"Remember the dedicated, experienced reference librarians who helped you do research at the Chicago Public Library just a few years ago? Remember the branch librarians who knew your neighborhood and knew the collection and had time to connect the people to the resources? Many of them have taken early retirement, causing a significant loss of intellectual resources to the city. Many others have been re-assigned to departments or branches which do not use their expertise."

Dusty Books=Lung Cancer,Heart Attack

An Anonymous Patron writes "Hassan Bolourchi has a site dedicated to the health hazard of book dust. He says many librarians who work with dusty books suffer from different illnesses related to book dust. Some of these illnesses like allergy problems and asthma are well known and librarians are aware of them. This new study proposes that long-time exposure to book dust can cause many illnesses like lung cancer, heart attack, allergy, asthma, skin problem, depression, etc."

Scoop: City Libraries in top 5 places to work

Christchurch City, New Zeland, Libraries in top 5 places to work

Christchurch City Libraries was named in the top 5 places to work according to a nationwide survey.

Placed fourth in the medium size workplace (100 – 399 staff) category, and ranked 13th overall, Christchurch City Libraries was selected from 128 other businesses in Unlimited magazines ’20 Best Places to Work’ 2003 annual survey.

Full Story"

Number of black librarians drops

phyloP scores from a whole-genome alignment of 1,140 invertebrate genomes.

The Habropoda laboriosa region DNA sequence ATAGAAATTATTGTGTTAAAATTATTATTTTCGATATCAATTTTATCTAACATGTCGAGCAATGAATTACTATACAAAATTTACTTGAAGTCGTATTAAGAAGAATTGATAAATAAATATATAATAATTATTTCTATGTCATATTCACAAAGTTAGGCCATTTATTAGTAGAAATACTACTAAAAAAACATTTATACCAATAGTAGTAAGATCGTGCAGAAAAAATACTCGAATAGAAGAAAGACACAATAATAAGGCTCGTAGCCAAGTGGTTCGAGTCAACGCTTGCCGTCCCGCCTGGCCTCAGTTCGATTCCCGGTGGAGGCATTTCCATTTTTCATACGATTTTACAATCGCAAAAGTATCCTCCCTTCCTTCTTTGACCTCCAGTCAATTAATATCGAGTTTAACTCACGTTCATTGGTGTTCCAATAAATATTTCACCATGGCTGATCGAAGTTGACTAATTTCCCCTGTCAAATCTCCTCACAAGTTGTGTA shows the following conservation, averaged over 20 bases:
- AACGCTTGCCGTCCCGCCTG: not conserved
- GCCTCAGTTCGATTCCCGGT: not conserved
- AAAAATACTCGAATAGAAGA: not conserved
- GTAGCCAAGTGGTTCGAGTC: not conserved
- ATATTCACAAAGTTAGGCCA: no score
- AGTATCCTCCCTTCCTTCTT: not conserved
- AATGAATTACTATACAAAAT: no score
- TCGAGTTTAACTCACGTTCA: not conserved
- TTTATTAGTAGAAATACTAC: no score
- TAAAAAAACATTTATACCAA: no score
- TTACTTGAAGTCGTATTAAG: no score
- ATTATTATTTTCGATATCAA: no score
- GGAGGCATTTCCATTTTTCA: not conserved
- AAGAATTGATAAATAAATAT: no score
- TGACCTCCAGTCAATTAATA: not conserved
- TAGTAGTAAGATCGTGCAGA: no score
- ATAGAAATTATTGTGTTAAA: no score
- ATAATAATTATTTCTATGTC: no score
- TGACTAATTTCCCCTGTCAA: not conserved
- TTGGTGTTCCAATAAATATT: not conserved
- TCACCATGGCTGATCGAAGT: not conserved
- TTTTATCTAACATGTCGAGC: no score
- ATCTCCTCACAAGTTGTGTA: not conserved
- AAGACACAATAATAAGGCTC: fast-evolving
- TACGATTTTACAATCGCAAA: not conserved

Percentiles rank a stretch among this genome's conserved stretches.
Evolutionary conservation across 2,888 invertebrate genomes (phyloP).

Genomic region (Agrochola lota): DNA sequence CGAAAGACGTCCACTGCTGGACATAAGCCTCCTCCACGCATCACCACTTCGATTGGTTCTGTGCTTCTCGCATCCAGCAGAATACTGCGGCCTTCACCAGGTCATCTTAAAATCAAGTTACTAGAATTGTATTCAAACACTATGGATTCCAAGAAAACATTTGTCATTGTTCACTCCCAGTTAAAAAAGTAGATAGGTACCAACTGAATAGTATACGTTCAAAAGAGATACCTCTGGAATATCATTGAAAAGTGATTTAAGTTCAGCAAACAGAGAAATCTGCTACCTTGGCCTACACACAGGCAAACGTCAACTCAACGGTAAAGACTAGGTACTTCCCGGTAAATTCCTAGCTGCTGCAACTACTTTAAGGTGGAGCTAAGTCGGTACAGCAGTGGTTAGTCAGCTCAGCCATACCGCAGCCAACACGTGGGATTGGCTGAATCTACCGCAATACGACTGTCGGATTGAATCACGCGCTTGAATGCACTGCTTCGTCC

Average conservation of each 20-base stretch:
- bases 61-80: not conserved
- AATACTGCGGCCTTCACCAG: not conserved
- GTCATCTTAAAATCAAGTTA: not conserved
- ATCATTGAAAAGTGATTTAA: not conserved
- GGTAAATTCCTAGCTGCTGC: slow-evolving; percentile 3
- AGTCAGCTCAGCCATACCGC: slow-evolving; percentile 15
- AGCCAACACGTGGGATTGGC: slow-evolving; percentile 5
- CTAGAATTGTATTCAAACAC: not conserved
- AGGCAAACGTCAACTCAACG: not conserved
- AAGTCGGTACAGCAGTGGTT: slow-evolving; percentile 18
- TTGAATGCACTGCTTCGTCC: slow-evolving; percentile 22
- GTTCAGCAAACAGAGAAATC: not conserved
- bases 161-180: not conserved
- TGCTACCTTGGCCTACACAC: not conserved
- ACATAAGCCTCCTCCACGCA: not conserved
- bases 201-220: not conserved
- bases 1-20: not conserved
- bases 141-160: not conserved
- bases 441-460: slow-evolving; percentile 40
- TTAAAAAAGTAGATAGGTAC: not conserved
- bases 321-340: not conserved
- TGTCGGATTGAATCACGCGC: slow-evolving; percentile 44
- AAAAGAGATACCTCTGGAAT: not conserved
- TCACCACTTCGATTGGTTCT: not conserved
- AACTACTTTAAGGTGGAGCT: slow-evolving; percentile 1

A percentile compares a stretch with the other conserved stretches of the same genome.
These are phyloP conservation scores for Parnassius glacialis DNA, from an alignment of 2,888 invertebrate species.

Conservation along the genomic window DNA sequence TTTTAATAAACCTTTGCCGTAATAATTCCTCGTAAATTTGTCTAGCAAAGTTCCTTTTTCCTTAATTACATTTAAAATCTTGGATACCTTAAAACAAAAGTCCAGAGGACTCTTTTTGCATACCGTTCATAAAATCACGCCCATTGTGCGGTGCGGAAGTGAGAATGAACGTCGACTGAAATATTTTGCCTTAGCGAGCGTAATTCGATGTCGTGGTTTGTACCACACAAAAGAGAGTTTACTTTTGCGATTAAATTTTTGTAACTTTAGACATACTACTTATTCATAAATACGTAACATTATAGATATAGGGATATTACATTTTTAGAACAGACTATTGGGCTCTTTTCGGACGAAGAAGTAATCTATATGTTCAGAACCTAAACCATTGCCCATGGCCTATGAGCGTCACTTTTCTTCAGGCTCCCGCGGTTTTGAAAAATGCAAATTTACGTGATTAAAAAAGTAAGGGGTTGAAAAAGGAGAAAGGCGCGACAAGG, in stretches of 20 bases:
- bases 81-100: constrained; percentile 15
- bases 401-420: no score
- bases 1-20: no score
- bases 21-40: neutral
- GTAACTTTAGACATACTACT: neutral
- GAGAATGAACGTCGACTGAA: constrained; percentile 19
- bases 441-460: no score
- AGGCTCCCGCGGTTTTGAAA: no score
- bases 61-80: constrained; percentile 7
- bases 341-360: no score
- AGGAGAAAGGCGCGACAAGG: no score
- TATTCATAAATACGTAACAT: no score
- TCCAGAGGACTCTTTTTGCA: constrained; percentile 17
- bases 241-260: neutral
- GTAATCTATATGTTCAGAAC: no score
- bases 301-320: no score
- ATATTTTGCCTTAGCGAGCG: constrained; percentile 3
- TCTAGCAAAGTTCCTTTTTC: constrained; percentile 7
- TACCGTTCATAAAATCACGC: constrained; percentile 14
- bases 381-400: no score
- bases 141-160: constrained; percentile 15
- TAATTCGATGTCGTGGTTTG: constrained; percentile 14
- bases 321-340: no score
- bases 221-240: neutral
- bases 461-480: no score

An Anonymous Patron writes "Reinette Jones is working to bring attention to a shortage of other blacks entering the profession in Kentucky. The problem is expected to grow worse as librarians begin retiring and efforts to recruit black librarians fall far short.
Here's The Story. Today, Jones said, library staffs still need to be as diverse as the populations they serve, in part because libraries still serve as "cultural centers" in many communities."
Also, thanks to Martha, Gary, Bob and Nat for suggesting thing one.

London Ontario Staff votes 90% for library strike

Blake writes "News From Ontario where

London libraries could be facing their first labour dispute in more than 30 years. Staff at the city's public libraries gave strong support for a strike this week, voting 90 per cent in favour of walking off the job.

Valerie Chapman, president of the Canadian Union of Public Employees' Local 217, which represents more than 200 employees at the public libraries, said 112 of the 217 members turned out to cast a ballot in a strike vote Monday.

Chapman said she was pleased with both the turnout and the result."

Librarians at the BLS

Blake gives us this important information from the U.S. Department of Labor Bureau of Labor Statistics which provides the occupational outlook for librarians. Unfortunately, "(e)mployment of librarians is expected to grow more slowly than the average for all occupations over the 2000-10 period."

However, the good news is, " librarians are needed to manage staff, help users develop database searching techniques, address complicated reference requests, and define users' needs. Despite expectations of slower-than-average employment growth, the need to replace librarians as they retire will result in numerous additional job openings.

Additionally, CNNmoney has a STATS REPORT on where the jobs will be in general. Hint, think "service sector."